A Written Scheme of Examination (WSE) is an essential document that is required for pressure equipment to be compliant with the Pressure Systems Safety Regulations 2000 (PSSR).

Whenever a modification is made to any items of plant or equipment related to pressure, an amendment must be made to the WSE in order to remain compliant.

Why should a WSE be amended?


It’s important to amend a WSE to ensure that the documentation you have is up-to-date with regard to the equipment you have in operation. This is crucial in terms of compliance. If a modification took place that was not included in the WSE, you’d be liable under the Health and Safety Offences and Corporate Manslaughter Guidelines should an accident occur.

Without an up-to-date WSE, you’re running the risk of having equipment that is unsafe due to not undergoing the appropriate inspections. This can unfortunately lead to serious and/or fatal accidents, as an issue with pressure equipment can lead to explosions.

As well as creating an unsafe working environment, if the equipment is not modified properly and needs replacing, it can be extremely time-consuming and costly in terms of production should a plant have to shut down. If the Health & Safety Executive (HSE) become involved, it would incur large costs for site visits of c£196 per hour. An example of such an incident is at the Nypro (UK) site in Flixborough.

An amendment would be required if a modification has been made to any items of plant or equipment. This can be as simple as adding or updating vessels or safety items which often occurs due to increased production and the addition of a receiver or compressor to add extra power.

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A WSE covers all protected devices and pressure vessels where a defect might cause danger, so if any modification takes place to an item of this nature, an amendment will need to be made.

All WSEs need to be reviewed periodically and, during the inspection, the engineer will check that your equipment aligns with what is listed in the WSE. The frequency of examination does differ depending on the body who is undertaking the inspection. Generally speaking, working examinations - which involve non-intrusive pressure testing - will take place annually. Thorough examinations - which would involve isolating and opening up the vessel - often take place bi-annually, or every three years. For stainless steel equipment, this can be extended to five years.

To find out more information about how often a WSE should take place, download our guide ‘The essential questions to ask your pressure equipment inspection supplier’

What is included in a WSE?


According to the INDG178 Written Schemes of Examination guidelines, “a written scheme of examination is a document containing information about selected items of plant or equipment which form a pressure system, operate under pressure and contain a ‘relevant fluid’”.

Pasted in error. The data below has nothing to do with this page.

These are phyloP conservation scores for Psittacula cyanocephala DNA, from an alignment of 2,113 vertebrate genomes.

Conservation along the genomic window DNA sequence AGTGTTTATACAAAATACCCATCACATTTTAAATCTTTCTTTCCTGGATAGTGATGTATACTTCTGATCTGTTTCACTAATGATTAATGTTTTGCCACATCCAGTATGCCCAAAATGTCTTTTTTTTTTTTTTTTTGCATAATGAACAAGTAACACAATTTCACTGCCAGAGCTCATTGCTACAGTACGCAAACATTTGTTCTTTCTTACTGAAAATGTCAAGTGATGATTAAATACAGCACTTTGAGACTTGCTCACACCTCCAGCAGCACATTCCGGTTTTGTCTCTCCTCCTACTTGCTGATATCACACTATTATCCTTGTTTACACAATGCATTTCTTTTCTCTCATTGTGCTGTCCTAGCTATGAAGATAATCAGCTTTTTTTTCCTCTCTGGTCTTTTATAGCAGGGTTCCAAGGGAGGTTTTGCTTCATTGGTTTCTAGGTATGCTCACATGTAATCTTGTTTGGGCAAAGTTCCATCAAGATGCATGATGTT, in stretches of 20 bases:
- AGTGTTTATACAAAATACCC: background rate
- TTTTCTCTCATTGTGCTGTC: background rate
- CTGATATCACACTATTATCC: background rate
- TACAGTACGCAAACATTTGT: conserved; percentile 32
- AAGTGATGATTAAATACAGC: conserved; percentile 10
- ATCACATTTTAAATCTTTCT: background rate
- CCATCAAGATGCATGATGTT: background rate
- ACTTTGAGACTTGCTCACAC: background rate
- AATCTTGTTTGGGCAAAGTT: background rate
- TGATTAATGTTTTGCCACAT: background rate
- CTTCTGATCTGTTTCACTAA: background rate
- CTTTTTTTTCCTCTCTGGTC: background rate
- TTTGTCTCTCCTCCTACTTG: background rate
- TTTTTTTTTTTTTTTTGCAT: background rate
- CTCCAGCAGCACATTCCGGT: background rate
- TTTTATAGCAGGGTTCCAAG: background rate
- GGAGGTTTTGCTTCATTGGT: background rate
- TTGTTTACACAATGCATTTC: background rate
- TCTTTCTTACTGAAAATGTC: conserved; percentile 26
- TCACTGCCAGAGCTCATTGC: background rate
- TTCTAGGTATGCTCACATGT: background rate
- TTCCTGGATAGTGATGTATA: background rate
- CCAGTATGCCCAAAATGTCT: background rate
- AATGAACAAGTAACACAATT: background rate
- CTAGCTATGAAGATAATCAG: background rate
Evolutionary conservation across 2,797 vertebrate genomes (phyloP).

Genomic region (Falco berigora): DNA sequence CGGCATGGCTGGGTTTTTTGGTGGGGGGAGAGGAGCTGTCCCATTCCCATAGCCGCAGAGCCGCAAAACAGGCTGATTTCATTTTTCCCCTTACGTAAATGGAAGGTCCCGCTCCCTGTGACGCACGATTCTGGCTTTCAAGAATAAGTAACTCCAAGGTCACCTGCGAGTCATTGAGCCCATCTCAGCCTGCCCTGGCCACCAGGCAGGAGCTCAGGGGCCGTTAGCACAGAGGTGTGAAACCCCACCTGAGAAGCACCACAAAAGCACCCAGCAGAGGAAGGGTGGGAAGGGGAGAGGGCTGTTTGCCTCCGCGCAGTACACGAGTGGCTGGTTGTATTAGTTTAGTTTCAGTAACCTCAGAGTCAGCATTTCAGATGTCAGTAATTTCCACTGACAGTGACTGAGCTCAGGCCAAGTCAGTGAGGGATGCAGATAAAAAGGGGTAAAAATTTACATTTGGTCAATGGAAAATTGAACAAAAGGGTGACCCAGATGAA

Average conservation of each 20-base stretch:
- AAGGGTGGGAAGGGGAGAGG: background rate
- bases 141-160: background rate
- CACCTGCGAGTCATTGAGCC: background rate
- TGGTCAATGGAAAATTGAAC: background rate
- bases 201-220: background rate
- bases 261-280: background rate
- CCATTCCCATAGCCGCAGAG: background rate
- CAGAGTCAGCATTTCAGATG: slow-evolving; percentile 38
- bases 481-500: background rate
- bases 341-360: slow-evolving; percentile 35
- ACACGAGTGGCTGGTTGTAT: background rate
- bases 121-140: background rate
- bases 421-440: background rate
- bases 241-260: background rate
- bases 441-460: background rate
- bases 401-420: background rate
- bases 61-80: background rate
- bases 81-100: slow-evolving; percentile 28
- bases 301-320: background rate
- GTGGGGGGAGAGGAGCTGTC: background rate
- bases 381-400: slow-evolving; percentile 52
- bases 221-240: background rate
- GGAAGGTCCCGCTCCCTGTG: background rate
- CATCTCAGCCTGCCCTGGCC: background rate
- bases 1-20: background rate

While the contents of a WSE will vary, typically, a WSE will include:

  • Identification of the items of plant or equipment within the system
  • Those parts of the system which are to be examined
  • The nature of the examination required, including the inspection and testing to be carried out on any protective devices
  • The preparatory work needed for the item to be examined safely
  • Where appropriate, the nature of any examination needed before the system is first used
  • The maximum interval between examinations
  • The critical parts of the system which, if modified or repaired, should be examined by a competent person before the system is used again
  • The name of the competent person certifying the WSE
  • The date of certification.


As there is no standardised WSE, not all of them will contain the same information, some will be more comprehensive than others. For more information on what to expect from a WSE, read our blog on how much a WSE costs [link to blog]

Whose responsibility is it to amend a WSE?


Only a competent person may amend the scheme and it is the responsibility of the duty holder/owner to choose which competent person carries out this task.

This decision should be made depending on the complexity of the equipment. As mentioned in SAFed’s Contents of PSSR Written Schemes of Examination guidelines, pressure systems are divided into three categories (minor, intermediate or major) depending on the complexity of the equipment. While there are no clear dividing lines between these categories, they are in place to indicate the attributes and competencies required of the competent person undertaking the examination.

A major system, for example, requires specific, specialist experience, which not all engineering inspectors will have. It is the duty holder’s responsibility to ensure the competent person they appoint has the relevant credentials, skills and expertise to undertake the examination to the standards required for a WSE.

Until the WSE is amended, the equipment in question cannot be operated. If a duty holder decides to continue to use the equipment, they are then legally liable and could be prosecuted should an incident occur, or they are audited by the HSE.

While shutting down equipment can be costly in terms of production loss, continuing to operate without a valid WSE can be even more damaging should the HSE become involved, or if litigation were to take place due to a serious accident. Both scenarios demonstrate the importance of ensuring WSEs are kept up to date and amendments are made as soon as a change to the equipment has been undertaken.


For more helpful advice on what else you need to consider when looking at inspection suppliers, download our complete guide – The essential questions to ask your pressure equipment inspection supplier.

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